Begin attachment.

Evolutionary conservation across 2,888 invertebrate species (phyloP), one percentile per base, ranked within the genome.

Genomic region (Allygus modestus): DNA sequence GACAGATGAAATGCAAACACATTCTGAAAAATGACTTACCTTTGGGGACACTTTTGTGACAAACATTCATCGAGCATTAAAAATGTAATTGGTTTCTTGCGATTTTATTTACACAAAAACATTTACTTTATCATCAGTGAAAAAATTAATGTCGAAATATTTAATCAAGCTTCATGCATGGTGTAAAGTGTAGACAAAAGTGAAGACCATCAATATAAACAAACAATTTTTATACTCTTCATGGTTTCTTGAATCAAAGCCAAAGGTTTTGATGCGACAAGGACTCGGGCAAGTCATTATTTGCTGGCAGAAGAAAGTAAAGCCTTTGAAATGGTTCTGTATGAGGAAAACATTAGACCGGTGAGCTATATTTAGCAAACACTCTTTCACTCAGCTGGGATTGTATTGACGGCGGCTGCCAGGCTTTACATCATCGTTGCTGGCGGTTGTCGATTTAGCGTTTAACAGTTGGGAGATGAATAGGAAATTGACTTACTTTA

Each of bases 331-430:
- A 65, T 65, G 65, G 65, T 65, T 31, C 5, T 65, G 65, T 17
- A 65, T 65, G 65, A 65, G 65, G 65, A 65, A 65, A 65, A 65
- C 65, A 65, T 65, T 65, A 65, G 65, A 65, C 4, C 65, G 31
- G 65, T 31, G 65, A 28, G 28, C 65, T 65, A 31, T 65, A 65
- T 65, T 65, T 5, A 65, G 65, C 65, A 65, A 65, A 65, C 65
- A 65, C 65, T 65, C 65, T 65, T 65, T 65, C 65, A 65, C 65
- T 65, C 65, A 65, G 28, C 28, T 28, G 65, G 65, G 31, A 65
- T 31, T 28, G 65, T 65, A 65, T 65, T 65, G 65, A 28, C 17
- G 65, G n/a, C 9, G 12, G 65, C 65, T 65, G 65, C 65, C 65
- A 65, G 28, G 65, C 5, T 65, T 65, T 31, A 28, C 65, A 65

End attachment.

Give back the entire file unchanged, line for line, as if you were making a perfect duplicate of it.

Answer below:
Evolutionary conservation across 2,888 invertebrate species (phyloP), one percentile per base, ranked within the genome.

Genomic region (Allygus modestus): DNA sequence GACAGATGAAATGCAAACACATTCTGAAAAATGACTTACCTTTGGGGACACTTTTGTGACAAACATTCATCGAGCATTAAAAATGTAATTGGTTTCTTGCGATTTTATTTACACAAAAACATTTACTTTATCATCAGTGAAAAAATTAATGTCGAAATATTTAATCAAGCTTCATGCATGGTGTAAAGTGTAGACAAAAGTGAAGACCATCAATATAAACAAACAATTTTTATACTCTTCATGGTTTCTTGAATCAAAGCCAAAGGTTTTGATGCGACAAGGACTCGGGCAAGTCATTATTTGCTGGCAGAAGAAAGTAAAGCCTTTGAAATGGTTCTGTATGAGGAAAACATTAGACCGGTGAGCTATATTTAGCAAACACTCTTTCACTCAGCTGGGATTGTATTGACGGCGGCTGCCAGGCTTTACATCATCGTTGCTGGCGGTTGTCGATTTAGCGTTTAACAGTTGGGAGATGAATAGGAAATTGACTTACTTTA

Each of bases 331-430:
- A 65, T 65, G 65, G 65, T 65, T 31, C 5, T 65, G 65, T 17
- A 65, T 65, G 65, A 65, G 65, G 65, A 65, A 65, A 65, A 65
- C 65, A 65, T 65, T 65, A 65, G 65, A 65, C 4, C 65, G 31
- G 65, T 31, G 65, A 28, G 28, C 65, T 65, A 31, T 65, A 65
- T 65, T 65, T 5, A 65, G 65, C 65, A 65, A 65, A 65, C 65
- A 65, C 65, T 65, C 65, T 65, T 65, T 65, C 65, A 65, C 65
- T 65, C 65, A 65, G 28, C 28, T 28, G 65, G 65, G 31, A 65
- T 31, T 28, G 65, T 65, A 65, T 65, T 65, G 65, A 28, C 17
- G 65, G n/a, C 9, G 12, G 65, C 65, T 65, G 65, C 65, C 65
- A 65, G 28, G 65, C 5, T 65, T 65, T 31, A 28, C 65, A 65